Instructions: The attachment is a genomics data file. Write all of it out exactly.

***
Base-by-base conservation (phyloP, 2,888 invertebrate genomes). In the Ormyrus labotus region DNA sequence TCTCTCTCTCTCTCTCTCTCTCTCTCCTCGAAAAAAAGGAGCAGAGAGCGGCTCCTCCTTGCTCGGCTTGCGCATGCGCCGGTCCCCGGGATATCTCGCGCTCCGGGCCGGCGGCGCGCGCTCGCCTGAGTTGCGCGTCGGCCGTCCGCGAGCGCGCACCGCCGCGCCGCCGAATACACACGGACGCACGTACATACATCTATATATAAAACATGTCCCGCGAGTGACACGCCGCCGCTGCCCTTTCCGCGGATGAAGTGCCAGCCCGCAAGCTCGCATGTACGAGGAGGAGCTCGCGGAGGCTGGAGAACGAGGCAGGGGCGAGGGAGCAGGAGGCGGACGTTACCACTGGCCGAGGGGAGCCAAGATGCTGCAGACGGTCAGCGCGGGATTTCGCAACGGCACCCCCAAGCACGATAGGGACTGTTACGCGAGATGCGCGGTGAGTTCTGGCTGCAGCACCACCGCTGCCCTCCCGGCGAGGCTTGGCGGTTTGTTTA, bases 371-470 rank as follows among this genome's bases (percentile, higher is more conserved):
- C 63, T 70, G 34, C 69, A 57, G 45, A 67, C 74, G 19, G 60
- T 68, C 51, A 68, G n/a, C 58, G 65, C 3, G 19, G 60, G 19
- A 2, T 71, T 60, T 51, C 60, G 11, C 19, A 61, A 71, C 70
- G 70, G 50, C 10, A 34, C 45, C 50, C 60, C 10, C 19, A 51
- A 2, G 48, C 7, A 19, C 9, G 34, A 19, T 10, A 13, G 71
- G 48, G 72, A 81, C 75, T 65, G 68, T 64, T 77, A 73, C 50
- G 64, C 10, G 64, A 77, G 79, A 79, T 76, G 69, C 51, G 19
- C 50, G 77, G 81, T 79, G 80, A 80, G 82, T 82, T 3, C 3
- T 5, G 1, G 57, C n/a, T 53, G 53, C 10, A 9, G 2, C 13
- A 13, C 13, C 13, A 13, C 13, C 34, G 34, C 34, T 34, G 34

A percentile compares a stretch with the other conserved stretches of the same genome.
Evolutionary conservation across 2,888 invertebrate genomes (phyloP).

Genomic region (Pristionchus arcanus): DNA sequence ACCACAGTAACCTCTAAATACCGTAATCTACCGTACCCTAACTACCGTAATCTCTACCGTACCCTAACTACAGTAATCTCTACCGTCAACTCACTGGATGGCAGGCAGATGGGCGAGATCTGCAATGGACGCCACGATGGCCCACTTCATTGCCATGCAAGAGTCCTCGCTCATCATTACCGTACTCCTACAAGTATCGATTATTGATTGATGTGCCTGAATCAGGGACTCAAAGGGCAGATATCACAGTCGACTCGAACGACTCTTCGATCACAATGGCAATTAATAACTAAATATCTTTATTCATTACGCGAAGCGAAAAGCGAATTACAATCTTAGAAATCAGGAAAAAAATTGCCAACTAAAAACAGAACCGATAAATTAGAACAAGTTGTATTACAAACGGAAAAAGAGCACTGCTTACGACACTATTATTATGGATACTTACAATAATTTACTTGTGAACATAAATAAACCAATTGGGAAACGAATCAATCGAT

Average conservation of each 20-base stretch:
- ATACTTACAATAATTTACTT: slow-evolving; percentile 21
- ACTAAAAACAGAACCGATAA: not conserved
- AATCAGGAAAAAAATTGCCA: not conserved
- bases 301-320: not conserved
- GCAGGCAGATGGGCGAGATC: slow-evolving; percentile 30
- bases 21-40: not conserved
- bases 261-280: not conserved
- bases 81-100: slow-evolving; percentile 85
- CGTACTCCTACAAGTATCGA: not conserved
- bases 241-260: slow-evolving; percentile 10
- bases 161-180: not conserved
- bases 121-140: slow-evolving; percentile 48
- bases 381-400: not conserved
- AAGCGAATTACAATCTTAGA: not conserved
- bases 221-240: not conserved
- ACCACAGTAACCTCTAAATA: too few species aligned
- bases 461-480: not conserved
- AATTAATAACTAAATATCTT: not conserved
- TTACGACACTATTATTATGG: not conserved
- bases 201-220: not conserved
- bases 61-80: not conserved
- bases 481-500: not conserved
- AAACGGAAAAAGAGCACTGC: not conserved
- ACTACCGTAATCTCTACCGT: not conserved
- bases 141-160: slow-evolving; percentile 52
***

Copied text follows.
Base-by-base conservation (phyloP, 2,888 invertebrate genomes). In the Ormyrus labotus region DNA sequence TCTCTCTCTCTCTCTCTCTCTCTCTCCTCGAAAAAAAGGAGCAGAGAGCGGCTCCTCCTTGCTCGGCTTGCGCATGCGCCGGTCCCCGGGATATCTCGCGCTCCGGGCCGGCGGCGCGCGCTCGCCTGAGTTGCGCGTCGGCCGTCCGCGAGCGCGCACCGCCGCGCCGCCGAATACACACGGACGCACGTACATACATCTATATATAAAACATGTCCCGCGAGTGACACGCCGCCGCTGCCCTTTCCGCGGATGAAGTGCCAGCCCGCAAGCTCGCATGTACGAGGAGGAGCTCGCGGAGGCTGGAGAACGAGGCAGGGGCGAGGGAGCAGGAGGCGGACGTTACCACTGGCCGAGGGGAGCCAAGATGCTGCAGACGGTCAGCGCGGGATTTCGCAACGGCACCCCCAAGCACGATAGGGACTGTTACGCGAGATGCGCGGTGAGTTCTGGCTGCAGCACCACCGCTGCCCTCCCGGCGAGGCTTGGCGGTTTGTTTA, bases 371-470 rank as follows among this genome's bases (percentile, higher is more conserved):
- C 63, T 70, G 34, C 69, A 57, G 45, A 67, C 74, G 19, G 60
- T 68, C 51, A 68, G n/a, C 58, G 65, C 3, G 19, G 60, G 19
- A 2, T 71, T 60, T 51, C 60, G 11, C 19, A 61, A 71, C 70
- G 70, G 50, C 10, A 34, C 45, C 50, C 60, C 10, C 19, A 51
- A 2, G 48, C 7, A 19, C 9, G 34, A 19, T 10, A 13, G 71
- G 48, G 72, A 81, C 75, T 65, G 68, T 64, T 77, A 73, C 50
- G 64, C 10, G 64, A 77, G 79, A 79, T 76, G 69, C 51, G 19
- C 50, G 77, G 81, T 79, G 80, A 80, G 82, T 82, T 3, C 3
- T 5, G 1, G 57, C n/a, T 53, G 53, C 10, A 9, G 2, C 13
- A 13, C 13, C 13, A 13, C 13, C 34, G 34, C 34, T 34, G 34

A percentile compares a stretch with the other conserved stretches of the same genome.
Evolutionary conservation across 2,888 invertebrate genomes (phyloP).

Genomic region (Pristionchus arcanus): DNA sequence ACCACAGTAACCTCTAAATACCGTAATCTACCGTACCCTAACTACCGTAATCTCTACCGTACCCTAACTACAGTAATCTCTACCGTCAACTCACTGGATGGCAGGCAGATGGGCGAGATCTGCAATGGACGCCACGATGGCCCACTTCATTGCCATGCAAGAGTCCTCGCTCATCATTACCGTACTCCTACAAGTATCGATTATTGATTGATGTGCCTGAATCAGGGACTCAAAGGGCAGATATCACAGTCGACTCGAACGACTCTTCGATCACAATGGCAATTAATAACTAAATATCTTTATTCATTACGCGAAGCGAAAAGCGAATTACAATCTTAGAAATCAGGAAAAAAATTGCCAACTAAAAACAGAACCGATAAATTAGAACAAGTTGTATTACAAACGGAAAAAGAGCACTGCTTACGACACTATTATTATGGATACTTACAATAATTTACTTGTGAACATAAATAAACCAATTGGGAAACGAATCAATCGAT

Average conservation of each 20-base stretch:
- ATACTTACAATAATTTACTT: slow-evolving; percentile 21
- ACTAAAAACAGAACCGATAA: not conserved
- AATCAGGAAAAAAATTGCCA: not conserved
- bases 301-320: not conserved
- GCAGGCAGATGGGCGAGATC: slow-evolving; percentile 30
- bases 21-40: not conserved
- bases 261-280: not conserved
- bases 81-100: slow-evolving; percentile 85
- CGTACTCCTACAAGTATCGA: not conserved
- bases 241-260: slow-evolving; percentile 10
- bases 161-180: not conserved
- bases 121-140: slow-evolving; percentile 48
- bases 381-400: not conserved
- AAGCGAATTACAATCTTAGA: not conserved
- bases 221-240: not conserved
- ACCACAGTAACCTCTAAATA: too few species aligned
- bases 461-480: not conserved
- AATTAATAACTAAATATCTT: not conserved
- TTACGACACTATTATTATGG: not conserved
- bases 201-220: not conserved
- bases 61-80: not conserved
- bases 481-500: not conserved
- AAACGGAAAAAGAGCACTGC: not conserved
- ACTACCGTAATCTCTACCGT: not conserved
- bases 141-160: slow-evolving; percentile 52